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Review by Chris O.10 years ago
The Europeans, and most particularly the Austrians, are famous for having magnificent balls. And as any lady of a certain class and experience will tell you, being invited to one of these grand affairs requires a thorough familiarity and understanding of the dress codes involved. A careless guest who shows insufficient appreciation of someone's balls by breaching one of the many codes of correctness may not get a further invitation, leading to deep social embarrassment.
Although it should be assumed that the aristocracy will need no coaching in how to handle even the more challenging balls, having long experience in such matters, there exist a number of social and financial classes for whom a first experience of the complexities of these events will be cause for stress. Hence the magazine provided by this website, as the Editorial states, not only offers listings of all the dress codes for the various events of the 2011 season, but also adds "exciting new topics about everything to do with balls" and provides details of Austria's "most beautiful balls" in a printed guide.
Now let's be clear, this is a serious matter. According to the magazine, failure to adopt the correct attire for the chosen events may no longer result in duels at dawn but even so, "inevitably leads to disconcertment, undervaluation, and sometimes even expulsion". This is particularly the case with the young, whose limited experience of balls leaves them ill-informed, according to one of the consultants here. And having planned and prepared for that special first experience, no young person wants to face premature expulsion or worse, be refused entry.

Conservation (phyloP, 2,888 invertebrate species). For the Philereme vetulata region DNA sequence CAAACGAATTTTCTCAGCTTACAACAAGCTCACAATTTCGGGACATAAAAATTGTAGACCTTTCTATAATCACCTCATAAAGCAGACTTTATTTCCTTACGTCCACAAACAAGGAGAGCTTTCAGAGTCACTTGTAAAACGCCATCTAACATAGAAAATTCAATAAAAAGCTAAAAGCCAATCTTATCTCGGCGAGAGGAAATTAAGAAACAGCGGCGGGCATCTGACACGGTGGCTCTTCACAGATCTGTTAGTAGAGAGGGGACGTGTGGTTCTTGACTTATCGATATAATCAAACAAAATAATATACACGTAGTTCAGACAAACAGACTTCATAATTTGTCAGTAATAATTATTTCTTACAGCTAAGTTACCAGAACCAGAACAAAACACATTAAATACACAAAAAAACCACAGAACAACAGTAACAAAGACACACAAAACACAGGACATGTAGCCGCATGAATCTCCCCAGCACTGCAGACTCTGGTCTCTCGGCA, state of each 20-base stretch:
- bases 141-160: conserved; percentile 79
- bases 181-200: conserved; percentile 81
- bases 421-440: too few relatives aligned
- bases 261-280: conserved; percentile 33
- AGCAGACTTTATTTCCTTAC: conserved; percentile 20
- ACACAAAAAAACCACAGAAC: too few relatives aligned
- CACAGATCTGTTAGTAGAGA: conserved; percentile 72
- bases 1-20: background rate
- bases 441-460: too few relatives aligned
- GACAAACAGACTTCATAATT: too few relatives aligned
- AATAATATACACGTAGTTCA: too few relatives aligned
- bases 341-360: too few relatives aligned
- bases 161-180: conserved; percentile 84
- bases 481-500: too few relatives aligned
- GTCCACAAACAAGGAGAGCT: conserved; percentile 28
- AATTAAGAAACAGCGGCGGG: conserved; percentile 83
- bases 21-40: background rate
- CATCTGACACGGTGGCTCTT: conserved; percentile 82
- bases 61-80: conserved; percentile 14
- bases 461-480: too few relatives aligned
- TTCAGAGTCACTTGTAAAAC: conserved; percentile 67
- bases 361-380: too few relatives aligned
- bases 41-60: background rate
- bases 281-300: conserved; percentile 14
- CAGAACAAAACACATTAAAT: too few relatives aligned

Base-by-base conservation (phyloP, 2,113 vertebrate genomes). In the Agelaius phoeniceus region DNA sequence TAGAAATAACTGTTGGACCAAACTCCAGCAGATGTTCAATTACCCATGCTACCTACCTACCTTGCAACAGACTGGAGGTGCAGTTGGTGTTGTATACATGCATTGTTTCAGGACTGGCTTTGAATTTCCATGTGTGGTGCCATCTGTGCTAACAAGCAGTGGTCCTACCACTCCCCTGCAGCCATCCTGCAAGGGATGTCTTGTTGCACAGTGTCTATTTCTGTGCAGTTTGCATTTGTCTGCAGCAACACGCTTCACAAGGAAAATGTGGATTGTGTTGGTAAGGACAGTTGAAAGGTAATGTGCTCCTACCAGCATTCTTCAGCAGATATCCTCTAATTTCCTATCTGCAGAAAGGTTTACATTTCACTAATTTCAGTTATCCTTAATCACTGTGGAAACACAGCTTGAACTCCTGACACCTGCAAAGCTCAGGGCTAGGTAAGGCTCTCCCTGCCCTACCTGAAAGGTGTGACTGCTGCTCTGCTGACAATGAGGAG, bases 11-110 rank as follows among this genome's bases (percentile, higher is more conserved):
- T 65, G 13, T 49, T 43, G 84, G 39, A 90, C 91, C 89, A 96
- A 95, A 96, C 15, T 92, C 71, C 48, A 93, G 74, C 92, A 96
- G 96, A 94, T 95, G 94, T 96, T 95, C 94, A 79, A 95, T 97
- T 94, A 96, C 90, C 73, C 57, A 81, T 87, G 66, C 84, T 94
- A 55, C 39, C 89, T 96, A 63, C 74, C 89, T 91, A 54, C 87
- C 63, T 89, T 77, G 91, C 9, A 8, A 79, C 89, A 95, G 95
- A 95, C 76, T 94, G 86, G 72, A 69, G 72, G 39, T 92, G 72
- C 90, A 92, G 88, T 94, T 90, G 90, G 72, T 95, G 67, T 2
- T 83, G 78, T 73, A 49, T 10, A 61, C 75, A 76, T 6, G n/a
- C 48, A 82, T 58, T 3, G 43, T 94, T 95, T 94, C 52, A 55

This is an unimaginably fascinating subject and the magazine offered by the website is packed with detailed and frequently graphical information that pokes into every nook of the various dress codes, male and female, for every event. There are even clear, step-by-step instructions on how to tie ties and fold handkerchiefs, which would also come in useful in other and less prestigious contexts. Overall this is a fine piece of work and invaluable to anyone suddenly faced with problematic balls but lacking in experience.
Ample photographs accompany and enrich the text, featuring both fashion models and genuine ball attendees. In my opinion the latter are a far more interesting and varied bunch, sometimes looking startled as rabbits in headlights and perhaps somewhat the worse for wear. Or worse for what they're wearing. But assuming you can direct your interest toward the clothes rather than the clothed, you'll be able to see how the rules laid out in theory here have been interpreted in real life. Or what passes for it, in these lofty strata of society.
After the ball, we're told, the attendees are expected to eat a yummy after-ball meal such as 'Salonbeuscherl' - a creamy ragout of baby calf's lungs. Alternatively, a strong goulash soup served with beer is traditional and the claim that it will "sort out your stomach" is one I can well believe.
Challenging as all this may be, one is assured that careful study will reward with a most enjoyable evening and, perhaps, the bolstering of one's self-worth to the point that more of the same may be anticipated as one's due. And wending one's weary way home, or at least staggering down the steps to the limo with one's stomach responding to the uncertain delights of goulash and beer, one will reflect, as a ball organizer here does, that "first and foremost, balls should bring joy". And who could argue with that.
(This review is of the English-language "Dresscode" magazine at this site. Click the "Dresscode" link and select the English Version. It's also available directly at Issuu, http://www.ballguide.at/dresscode-ball/english)
Sourced from SiteJabber
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